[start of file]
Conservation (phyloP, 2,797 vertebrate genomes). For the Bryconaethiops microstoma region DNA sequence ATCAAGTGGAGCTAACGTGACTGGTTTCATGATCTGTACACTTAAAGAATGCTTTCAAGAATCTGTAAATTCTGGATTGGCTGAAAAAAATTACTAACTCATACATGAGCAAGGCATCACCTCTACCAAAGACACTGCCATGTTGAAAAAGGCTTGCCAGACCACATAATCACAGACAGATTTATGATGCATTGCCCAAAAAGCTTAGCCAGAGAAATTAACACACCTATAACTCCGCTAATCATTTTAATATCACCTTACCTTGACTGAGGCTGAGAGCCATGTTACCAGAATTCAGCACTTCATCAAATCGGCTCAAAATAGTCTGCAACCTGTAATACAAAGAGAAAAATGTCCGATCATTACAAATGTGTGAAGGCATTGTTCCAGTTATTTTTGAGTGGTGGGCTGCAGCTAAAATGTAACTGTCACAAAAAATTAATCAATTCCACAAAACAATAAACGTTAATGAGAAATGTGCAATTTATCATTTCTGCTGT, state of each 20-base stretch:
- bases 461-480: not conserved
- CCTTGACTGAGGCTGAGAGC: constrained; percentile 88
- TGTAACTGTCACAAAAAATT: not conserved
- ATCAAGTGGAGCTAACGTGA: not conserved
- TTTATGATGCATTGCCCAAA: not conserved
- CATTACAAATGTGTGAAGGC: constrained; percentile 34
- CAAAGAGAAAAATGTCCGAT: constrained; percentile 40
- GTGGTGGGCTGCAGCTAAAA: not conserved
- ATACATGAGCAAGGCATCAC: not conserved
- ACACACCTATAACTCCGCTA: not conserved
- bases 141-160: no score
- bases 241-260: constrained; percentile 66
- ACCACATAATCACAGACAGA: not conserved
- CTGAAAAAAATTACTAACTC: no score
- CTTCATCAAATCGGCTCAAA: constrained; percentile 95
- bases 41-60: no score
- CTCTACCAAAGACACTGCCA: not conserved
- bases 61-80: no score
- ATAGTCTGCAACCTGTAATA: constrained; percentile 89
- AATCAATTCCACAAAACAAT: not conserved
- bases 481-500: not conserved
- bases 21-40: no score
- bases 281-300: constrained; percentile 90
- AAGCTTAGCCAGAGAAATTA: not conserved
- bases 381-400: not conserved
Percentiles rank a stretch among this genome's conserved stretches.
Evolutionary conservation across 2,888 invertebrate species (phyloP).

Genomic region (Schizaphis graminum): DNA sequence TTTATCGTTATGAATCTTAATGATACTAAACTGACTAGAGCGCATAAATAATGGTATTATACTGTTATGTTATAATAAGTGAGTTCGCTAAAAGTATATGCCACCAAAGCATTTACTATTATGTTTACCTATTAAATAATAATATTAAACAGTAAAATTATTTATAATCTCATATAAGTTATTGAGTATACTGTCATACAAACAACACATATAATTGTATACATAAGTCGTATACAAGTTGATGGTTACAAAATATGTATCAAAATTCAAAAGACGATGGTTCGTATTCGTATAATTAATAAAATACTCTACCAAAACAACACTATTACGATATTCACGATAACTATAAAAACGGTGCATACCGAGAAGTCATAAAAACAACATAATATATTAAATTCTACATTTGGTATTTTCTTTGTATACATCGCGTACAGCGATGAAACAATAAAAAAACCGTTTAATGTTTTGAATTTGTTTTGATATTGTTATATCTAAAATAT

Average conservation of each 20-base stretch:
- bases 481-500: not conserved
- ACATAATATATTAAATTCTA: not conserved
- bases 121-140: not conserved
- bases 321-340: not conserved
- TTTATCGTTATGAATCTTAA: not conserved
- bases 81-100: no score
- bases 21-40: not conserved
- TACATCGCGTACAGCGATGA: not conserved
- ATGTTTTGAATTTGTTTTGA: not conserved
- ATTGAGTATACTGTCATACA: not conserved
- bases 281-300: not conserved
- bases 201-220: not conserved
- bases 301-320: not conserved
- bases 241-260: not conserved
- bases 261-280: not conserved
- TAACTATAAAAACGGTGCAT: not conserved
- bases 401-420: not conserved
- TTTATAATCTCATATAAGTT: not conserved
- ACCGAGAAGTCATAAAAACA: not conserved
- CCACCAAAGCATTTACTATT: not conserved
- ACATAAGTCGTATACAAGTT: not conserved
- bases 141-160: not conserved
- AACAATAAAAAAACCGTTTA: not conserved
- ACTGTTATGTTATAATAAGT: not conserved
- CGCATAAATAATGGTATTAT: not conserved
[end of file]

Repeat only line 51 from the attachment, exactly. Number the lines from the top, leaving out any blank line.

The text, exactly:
- ACATAAGTCGTATACAAGTT: not conserved